What Drives Blood Sugar Down Quickly in Little Kids?

Some things send kids’ blood sugars very low, very quickly. Here’s my recent experience; I’d love to hear yours. 

Yesterday, my five year old son, Sacha, and I played a game we hadn’t played  in a while –  he calls it “wrestling,” but others might call it “Fake Ultimate Fighting.”

The game goes like this: We get on the king sized parental bed, strike heroic poses, and  pretend to fight each other with hands, heads, legs, and feet. We make lots of blood curdling yells, and launch frequent fake kicks, feints, and punches, along with the occasional pillow swipe.

We’d stopped playing a while ago, because I kept getting hurt. It’s Sacha’s all-time favourite game, however, and I was pleasantly surprised last night to see that he’s become  better able to control his movements, and thus cause me less pain.     

This was right after dinner; his blood sugar had tested at 180 before eating pasta, and although he had a lot of insulin on board, I figured he’d be good for 20 minutes or so of Fake Ultimate Fighting before requiring a new blood sugar test.

I let myself be carried away, however, and we probably went for 25-30 minutes. Every time I tried to stop, he begged me to keep going, and I found it hard to say no. “Just a little bit more,” he kept saying. 

Luckily, our puppy had a very smelly accident, and I went to join my wife in cleaning it up. As we began to scurry about, Sacha began saying that he was very hungry. I knew he needed attention, but delayed for a minute or two. An electric fuse had suddenly blown, and we were trying to get the lights running again. 

By the time I got around to testing his blood sugar, he was 37…..we quickly treated with juice, and all was well a few moments later.

If the puppy hadn’t pooped inside the house, however, would he have gone even lower? Would he have gone into seizure? 37, after all, is really, really low; Sacha’s target is 120-180.

I’m trying to make a list of activities in my head that drive him low rapidly. Playing with the dog outside does it, we’ve found, and now, we know that Fake Ultimate Fighting is another major risk factor.

I’d love to hear from other diabetes parents. What makes your kids’ blood sugar go very low, very quickly?

PS: The day after, I ran an experiment. Sacha’s blood sugar was 288 in the evening after dinner; we played “Fake Ultimate Fighting” for 18 minutes, and then retested. 173! In 18 minutes, he’d dropped 115 points. Amazing.   

 

Comments (4)

  1. Gunhild at

    Hi James, I just stumbled on your blog and my eyes watered! My son was 2 1/2 yo this July, when he was diagnosed. He got a pump within a month, but it is still SO very challenging to keep his BG within his target, and not get too low. The caregivers in his day care – and now kindergarten – have been terrific, though. We’re still on the phone with them on average once a day, especially when he has a cold or an ear infection. I suspect there are very specific challenges to counting carbs and dosing insulin in such a tiny body, but since I don’t know anybody else, who was diagnosed that young, I can only say that I suspect so.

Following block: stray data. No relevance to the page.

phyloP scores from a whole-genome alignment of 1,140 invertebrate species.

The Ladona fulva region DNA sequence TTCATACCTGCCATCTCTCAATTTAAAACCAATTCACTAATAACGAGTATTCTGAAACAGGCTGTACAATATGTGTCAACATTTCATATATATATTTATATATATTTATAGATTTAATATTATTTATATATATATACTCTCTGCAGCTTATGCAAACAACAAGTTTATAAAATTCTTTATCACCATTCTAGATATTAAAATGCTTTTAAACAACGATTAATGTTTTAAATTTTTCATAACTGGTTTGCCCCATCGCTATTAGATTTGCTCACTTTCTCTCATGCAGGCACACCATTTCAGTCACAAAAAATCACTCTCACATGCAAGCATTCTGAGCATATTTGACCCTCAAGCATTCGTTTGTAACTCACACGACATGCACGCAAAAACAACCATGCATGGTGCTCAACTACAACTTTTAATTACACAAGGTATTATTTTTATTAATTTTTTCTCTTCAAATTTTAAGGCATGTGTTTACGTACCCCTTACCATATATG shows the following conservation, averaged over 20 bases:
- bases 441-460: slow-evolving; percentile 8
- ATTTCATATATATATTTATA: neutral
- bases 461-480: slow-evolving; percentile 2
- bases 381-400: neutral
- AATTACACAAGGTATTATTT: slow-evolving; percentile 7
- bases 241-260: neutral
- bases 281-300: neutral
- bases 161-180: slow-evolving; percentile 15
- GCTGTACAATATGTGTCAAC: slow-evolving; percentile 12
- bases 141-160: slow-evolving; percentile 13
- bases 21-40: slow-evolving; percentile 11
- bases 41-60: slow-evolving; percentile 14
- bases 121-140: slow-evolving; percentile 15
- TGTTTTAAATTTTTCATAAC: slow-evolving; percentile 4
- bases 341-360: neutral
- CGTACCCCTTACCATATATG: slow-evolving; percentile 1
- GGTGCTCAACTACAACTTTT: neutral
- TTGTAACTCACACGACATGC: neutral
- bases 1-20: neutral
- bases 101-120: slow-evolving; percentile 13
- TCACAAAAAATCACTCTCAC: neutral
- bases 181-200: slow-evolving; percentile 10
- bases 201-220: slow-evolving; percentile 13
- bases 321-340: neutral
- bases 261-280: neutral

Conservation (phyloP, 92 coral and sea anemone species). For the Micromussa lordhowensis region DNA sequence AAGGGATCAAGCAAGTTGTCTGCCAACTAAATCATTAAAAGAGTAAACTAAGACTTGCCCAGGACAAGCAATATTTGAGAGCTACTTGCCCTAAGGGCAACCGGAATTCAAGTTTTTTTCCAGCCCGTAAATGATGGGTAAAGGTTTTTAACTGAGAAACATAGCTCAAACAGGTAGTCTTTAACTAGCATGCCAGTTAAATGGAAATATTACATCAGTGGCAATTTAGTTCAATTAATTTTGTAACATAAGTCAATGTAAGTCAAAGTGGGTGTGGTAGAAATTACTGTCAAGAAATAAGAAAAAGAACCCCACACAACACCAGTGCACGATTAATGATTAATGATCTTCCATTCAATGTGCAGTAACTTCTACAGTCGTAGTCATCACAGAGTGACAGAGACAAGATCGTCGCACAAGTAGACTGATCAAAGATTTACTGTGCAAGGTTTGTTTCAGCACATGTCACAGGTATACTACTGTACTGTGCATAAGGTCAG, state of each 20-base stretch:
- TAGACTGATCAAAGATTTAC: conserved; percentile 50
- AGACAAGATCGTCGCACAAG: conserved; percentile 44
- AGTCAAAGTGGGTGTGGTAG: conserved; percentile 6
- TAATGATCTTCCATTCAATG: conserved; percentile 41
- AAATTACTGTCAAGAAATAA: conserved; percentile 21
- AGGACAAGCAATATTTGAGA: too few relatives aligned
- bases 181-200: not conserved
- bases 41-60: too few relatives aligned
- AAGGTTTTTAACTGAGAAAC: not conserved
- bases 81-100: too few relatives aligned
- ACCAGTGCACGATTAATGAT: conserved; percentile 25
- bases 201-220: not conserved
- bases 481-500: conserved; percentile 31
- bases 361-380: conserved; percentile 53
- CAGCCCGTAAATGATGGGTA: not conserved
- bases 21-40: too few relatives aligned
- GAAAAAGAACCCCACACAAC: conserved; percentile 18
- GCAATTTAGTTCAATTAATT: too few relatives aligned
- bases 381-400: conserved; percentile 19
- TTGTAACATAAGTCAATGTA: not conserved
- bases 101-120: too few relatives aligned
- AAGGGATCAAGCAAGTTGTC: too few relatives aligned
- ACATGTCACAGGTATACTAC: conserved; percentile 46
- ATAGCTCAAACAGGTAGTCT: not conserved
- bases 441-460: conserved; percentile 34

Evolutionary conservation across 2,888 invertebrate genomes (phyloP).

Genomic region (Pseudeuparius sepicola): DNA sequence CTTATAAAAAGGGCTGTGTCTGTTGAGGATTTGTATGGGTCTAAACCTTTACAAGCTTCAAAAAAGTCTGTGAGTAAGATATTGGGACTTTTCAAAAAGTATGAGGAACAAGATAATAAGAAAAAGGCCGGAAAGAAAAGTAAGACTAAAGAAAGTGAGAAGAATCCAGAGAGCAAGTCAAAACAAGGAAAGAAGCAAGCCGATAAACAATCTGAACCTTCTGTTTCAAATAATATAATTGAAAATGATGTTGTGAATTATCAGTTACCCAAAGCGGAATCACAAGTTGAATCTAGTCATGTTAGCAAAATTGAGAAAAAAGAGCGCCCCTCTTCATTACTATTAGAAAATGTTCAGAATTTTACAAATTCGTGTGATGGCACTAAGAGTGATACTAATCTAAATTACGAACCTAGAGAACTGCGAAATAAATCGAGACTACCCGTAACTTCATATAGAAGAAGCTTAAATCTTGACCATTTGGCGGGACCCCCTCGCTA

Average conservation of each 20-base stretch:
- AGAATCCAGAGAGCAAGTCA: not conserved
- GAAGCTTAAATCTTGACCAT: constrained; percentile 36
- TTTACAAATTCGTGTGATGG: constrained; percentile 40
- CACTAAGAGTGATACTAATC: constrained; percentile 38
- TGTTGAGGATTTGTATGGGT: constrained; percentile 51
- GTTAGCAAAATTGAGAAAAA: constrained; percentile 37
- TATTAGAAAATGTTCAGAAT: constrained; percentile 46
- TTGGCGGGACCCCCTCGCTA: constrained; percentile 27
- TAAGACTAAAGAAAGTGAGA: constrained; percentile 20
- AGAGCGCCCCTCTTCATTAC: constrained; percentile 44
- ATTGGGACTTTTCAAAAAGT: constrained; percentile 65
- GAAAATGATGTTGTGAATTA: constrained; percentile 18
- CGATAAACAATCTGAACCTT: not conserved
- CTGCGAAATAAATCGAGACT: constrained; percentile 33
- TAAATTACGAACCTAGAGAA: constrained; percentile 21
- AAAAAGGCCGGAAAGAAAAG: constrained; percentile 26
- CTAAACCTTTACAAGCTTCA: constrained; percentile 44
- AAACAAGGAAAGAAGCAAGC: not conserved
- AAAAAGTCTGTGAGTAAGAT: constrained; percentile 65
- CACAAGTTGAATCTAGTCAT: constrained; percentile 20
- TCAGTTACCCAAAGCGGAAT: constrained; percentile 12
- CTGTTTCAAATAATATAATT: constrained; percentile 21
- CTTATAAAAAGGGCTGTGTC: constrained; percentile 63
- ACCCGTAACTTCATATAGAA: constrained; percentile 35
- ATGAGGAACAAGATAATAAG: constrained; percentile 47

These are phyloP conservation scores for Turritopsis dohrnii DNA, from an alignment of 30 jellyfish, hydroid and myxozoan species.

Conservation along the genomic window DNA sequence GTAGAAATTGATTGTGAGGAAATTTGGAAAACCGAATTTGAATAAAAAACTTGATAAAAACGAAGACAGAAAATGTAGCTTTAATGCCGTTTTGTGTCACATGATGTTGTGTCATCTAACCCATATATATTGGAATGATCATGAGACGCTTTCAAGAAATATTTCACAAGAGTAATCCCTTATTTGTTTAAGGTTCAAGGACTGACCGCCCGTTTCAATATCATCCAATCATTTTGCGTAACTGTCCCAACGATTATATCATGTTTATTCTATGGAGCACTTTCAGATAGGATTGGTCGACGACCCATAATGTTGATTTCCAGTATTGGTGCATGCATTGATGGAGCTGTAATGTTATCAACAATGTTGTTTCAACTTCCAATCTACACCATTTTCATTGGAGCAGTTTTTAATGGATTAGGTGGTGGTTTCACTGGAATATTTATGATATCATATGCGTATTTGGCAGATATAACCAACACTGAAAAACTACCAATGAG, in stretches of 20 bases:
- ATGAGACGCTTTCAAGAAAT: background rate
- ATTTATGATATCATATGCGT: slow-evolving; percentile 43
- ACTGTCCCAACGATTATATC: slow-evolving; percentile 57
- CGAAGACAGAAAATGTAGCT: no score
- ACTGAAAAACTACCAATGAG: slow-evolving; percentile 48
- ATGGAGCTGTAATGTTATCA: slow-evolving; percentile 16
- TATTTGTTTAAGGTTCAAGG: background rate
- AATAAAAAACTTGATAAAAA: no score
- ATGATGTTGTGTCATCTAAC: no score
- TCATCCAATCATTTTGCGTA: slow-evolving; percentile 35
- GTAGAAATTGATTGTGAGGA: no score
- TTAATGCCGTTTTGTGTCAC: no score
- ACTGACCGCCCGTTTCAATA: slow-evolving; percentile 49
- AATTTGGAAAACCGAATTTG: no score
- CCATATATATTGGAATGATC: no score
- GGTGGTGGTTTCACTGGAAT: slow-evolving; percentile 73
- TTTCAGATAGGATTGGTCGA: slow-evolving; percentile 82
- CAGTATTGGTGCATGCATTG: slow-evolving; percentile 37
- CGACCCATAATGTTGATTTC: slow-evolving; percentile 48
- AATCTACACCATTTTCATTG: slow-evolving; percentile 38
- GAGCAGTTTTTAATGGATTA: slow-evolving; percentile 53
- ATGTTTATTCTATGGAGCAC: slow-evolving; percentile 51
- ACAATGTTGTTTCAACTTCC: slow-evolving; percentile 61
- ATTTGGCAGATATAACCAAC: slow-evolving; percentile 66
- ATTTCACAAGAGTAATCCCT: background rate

I have been so stressed out about getting behind with my university studies because of this, but your blog is a great comfort. Did you know there is an increase in newly diagnosed T1 diabetics of 3-5% every year? We now eat gluten free food (because of a research project) and low carb on a home basis. Figuring out and experimenting with low carb, gluten free versions of traditional christmas recipes is how I spend a lot of my time these days :-)  
    Best regards, Gunhild   
    (Denmark) 

  2. Gunhild at

    Oh, by the way: how often do you measure your son’s BG? How much is “monitor closely”?

  3. James Ron
    James Ron at

    Hi Gunhild,
    I’m so happy you came across this blog. My son was diagnosed just a few months younger than yours, so I can well understand what you are going through. It is terribly hard to keep a little one’s BG in range – sometimes, it seems almost impossible. I agree; it is particularly hard in little ones. I do think it gets a bit easier as they get older, as there is a bit more room for error. Our son is almost 6 now, and while it is easier than when he was 2, it’s still a struggle.
    I can also relate to your feeling of stress about studies. I’m a university professor, not a student, but like you, am expected to deliver on time – publish, teach, etc. I find that diabetes takes up a lot of the time I might have otherwise spent on my work.
    Yes, I do know about the increase in incidence of T1D; no one seems to know why, but it has to be related somehow to our environment: food, building materials, pesticides, something.
    All I can say is, imagine doing this kind of parenting without great hospitals and technology! I have spent some time overseas with parents of children with Type 1 in India, Mexico, and Morocco, and am always humbled by what they have to go through, compared to those of us with health insurance in the global North.
    Don’t be discouraged. You and your son will get through this, you’ll finish your studies, and he’ll grow up to be an otherwise healthy boy.

  4. James Ron
    James Ron at

    We check 10-13 times a day. You?

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